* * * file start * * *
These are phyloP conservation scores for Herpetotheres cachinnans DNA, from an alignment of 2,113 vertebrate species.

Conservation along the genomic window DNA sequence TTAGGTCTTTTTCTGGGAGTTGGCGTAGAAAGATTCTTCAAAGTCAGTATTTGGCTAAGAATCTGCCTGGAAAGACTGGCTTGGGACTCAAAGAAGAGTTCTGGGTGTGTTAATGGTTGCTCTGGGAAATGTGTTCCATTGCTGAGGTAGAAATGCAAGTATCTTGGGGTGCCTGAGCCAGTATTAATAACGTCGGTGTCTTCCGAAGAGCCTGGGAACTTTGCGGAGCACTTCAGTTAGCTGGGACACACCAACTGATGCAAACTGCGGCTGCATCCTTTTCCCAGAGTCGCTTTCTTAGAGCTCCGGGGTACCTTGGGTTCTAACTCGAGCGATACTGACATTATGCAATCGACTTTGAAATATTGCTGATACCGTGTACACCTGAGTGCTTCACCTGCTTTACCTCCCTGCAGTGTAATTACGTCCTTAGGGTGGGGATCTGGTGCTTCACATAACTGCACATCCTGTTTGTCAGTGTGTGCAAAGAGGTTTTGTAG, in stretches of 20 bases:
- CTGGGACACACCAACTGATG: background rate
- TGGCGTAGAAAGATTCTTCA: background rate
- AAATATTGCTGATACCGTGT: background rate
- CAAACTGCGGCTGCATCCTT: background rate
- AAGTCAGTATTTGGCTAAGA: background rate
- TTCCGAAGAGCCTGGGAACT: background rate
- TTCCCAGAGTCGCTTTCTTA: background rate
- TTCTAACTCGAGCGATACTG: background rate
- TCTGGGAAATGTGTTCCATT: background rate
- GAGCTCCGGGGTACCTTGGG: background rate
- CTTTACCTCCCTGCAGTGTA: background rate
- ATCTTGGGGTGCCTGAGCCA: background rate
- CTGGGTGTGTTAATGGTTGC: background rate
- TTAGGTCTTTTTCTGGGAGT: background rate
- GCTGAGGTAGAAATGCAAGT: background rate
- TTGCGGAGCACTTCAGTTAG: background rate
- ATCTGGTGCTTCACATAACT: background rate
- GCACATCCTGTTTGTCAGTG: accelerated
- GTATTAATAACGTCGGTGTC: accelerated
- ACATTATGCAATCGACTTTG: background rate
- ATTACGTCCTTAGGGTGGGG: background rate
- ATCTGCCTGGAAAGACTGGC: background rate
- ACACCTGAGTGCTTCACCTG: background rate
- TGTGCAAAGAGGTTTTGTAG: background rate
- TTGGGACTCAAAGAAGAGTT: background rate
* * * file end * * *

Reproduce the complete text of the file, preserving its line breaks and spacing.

These are phyloP conservation scores for Herpetotheres cachinnans DNA, from an alignment of 2,113 vertebrate species.

Conservation along the genomic window DNA sequence TTAGGTCTTTTTCTGGGAGTTGGCGTAGAAAGATTCTTCAAAGTCAGTATTTGGCTAAGAATCTGCCTGGAAAGACTGGCTTGGGACTCAAAGAAGAGTTCTGGGTGTGTTAATGGTTGCTCTGGGAAATGTGTTCCATTGCTGAGGTAGAAATGCAAGTATCTTGGGGTGCCTGAGCCAGTATTAATAACGTCGGTGTCTTCCGAAGAGCCTGGGAACTTTGCGGAGCACTTCAGTTAGCTGGGACACACCAACTGATGCAAACTGCGGCTGCATCCTTTTCCCAGAGTCGCTTTCTTAGAGCTCCGGGGTACCTTGGGTTCTAACTCGAGCGATACTGACATTATGCAATCGACTTTGAAATATTGCTGATACCGTGTACACCTGAGTGCTTCACCTGCTTTACCTCCCTGCAGTGTAATTACGTCCTTAGGGTGGGGATCTGGTGCTTCACATAACTGCACATCCTGTTTGTCAGTGTGTGCAAAGAGGTTTTGTAG, in stretches of 20 bases:
- CTGGGACACACCAACTGATG: background rate
- TGGCGTAGAAAGATTCTTCA: background rate
- AAATATTGCTGATACCGTGT: background rate
- CAAACTGCGGCTGCATCCTT: background rate
- AAGTCAGTATTTGGCTAAGA: background rate
- TTCCGAAGAGCCTGGGAACT: background rate
- TTCCCAGAGTCGCTTTCTTA: background rate
- TTCTAACTCGAGCGATACTG: background rate
- TCTGGGAAATGTGTTCCATT: background rate
- GAGCTCCGGGGTACCTTGGG: background rate
- CTTTACCTCCCTGCAGTGTA: background rate
- ATCTTGGGGTGCCTGAGCCA: background rate
- CTGGGTGTGTTAATGGTTGC: background rate
- TTAGGTCTTTTTCTGGGAGT: background rate
- GCTGAGGTAGAAATGCAAGT: background rate
- TTGCGGAGCACTTCAGTTAG: background rate
- ATCTGGTGCTTCACATAACT: background rate
- GCACATCCTGTTTGTCAGTG: accelerated
- GTATTAATAACGTCGGTGTC: accelerated
- ACATTATGCAATCGACTTTG: background rate
- ATTACGTCCTTAGGGTGGGG: background rate
- ATCTGCCTGGAAAGACTGGC: background rate
- ACACCTGAGTGCTTCACCTG: background rate
- TGTGCAAAGAGGTTTTGTAG: background rate
- TTGGGACTCAAAGAAGAGTT: background rate